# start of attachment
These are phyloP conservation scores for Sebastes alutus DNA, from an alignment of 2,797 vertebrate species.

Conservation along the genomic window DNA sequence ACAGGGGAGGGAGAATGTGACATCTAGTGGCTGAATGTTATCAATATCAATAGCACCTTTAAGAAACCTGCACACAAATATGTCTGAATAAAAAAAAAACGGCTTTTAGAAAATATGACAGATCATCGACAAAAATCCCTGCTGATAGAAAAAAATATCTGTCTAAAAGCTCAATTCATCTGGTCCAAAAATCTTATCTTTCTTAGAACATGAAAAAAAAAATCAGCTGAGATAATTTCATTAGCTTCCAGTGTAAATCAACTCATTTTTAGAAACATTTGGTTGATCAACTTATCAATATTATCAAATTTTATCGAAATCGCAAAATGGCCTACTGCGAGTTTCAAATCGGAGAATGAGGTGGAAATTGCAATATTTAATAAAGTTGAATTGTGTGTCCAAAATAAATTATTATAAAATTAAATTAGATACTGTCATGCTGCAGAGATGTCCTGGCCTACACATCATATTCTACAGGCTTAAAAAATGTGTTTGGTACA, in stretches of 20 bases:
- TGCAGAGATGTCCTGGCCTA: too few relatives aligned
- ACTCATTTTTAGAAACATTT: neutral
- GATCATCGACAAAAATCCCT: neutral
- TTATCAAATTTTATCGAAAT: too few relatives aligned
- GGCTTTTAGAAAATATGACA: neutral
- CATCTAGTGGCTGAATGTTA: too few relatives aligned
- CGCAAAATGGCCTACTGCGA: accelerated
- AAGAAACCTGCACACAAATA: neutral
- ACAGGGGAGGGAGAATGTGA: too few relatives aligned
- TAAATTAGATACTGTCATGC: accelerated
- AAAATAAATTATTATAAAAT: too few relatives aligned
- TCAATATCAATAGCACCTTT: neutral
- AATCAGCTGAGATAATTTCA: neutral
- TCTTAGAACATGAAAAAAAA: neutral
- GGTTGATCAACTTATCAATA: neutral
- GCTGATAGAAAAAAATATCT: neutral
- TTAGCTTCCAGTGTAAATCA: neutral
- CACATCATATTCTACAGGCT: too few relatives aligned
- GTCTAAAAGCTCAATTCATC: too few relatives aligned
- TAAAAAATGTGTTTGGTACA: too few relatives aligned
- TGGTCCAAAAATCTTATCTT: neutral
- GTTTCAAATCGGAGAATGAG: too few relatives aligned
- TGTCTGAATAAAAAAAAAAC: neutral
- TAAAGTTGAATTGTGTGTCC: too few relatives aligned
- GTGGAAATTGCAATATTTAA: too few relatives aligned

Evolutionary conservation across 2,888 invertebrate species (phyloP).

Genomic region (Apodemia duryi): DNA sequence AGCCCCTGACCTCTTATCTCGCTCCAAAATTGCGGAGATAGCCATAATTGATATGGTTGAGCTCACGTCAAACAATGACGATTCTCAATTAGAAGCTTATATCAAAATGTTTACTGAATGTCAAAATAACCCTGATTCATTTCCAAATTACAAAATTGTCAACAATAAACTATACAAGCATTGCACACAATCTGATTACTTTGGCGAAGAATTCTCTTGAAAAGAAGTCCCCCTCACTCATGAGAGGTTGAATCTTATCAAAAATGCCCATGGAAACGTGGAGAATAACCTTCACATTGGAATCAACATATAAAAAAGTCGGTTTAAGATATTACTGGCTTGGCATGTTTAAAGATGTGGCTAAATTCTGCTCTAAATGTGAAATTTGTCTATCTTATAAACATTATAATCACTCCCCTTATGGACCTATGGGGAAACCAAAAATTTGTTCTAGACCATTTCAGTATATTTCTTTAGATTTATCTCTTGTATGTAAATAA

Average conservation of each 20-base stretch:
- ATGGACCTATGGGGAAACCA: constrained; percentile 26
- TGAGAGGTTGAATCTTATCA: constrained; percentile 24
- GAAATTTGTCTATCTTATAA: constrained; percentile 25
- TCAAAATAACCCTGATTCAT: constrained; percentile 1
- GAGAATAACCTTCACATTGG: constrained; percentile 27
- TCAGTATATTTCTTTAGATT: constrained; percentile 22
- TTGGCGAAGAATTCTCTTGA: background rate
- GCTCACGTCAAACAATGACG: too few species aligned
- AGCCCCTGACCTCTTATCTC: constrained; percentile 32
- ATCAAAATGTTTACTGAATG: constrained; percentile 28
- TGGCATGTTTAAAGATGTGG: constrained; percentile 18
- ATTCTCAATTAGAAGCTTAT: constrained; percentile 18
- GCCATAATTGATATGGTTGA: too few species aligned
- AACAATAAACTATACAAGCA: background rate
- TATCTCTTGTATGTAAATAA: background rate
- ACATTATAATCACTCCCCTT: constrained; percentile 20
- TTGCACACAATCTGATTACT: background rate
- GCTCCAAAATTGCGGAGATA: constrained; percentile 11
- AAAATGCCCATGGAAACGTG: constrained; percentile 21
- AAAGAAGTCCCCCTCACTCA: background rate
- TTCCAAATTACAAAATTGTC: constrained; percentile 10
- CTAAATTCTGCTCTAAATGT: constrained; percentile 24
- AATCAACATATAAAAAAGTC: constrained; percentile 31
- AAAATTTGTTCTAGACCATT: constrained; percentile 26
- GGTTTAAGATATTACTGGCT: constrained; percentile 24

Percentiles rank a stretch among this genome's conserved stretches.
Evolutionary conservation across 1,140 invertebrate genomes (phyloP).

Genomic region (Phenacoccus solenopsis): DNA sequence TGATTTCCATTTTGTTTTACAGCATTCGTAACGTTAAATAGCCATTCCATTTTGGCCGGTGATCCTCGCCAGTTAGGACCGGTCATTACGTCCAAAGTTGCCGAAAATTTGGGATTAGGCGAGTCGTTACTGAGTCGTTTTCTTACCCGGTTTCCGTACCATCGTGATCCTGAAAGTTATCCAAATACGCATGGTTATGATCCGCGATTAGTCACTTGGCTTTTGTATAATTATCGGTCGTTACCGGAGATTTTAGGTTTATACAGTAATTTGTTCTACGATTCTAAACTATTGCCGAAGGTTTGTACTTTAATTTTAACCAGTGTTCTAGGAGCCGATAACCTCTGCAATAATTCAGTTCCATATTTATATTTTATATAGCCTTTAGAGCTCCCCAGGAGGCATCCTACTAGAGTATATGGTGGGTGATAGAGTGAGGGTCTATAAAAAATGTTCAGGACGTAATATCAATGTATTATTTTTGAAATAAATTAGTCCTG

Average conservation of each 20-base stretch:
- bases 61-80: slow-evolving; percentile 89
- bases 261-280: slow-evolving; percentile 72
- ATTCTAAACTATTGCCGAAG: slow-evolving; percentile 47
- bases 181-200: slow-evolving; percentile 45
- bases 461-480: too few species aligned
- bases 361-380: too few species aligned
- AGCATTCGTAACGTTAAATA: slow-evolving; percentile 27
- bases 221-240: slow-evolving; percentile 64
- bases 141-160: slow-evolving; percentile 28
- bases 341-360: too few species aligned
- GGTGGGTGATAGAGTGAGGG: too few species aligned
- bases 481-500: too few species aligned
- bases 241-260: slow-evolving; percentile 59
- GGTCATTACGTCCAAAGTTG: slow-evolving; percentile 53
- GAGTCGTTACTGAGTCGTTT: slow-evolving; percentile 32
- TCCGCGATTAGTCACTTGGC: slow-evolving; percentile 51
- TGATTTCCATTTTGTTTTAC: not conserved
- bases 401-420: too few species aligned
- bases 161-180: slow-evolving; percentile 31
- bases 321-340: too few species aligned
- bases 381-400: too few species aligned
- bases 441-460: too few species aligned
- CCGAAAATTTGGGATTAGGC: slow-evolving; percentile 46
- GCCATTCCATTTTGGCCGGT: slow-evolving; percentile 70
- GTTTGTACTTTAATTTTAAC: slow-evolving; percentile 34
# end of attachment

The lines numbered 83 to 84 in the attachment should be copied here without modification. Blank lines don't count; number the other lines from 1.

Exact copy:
- GCCATTCCATTTTGGCCGGT: slow-evolving; percentile 70
- GTTTGTACTTTAATTTTAAC: slow-evolving; percentile 34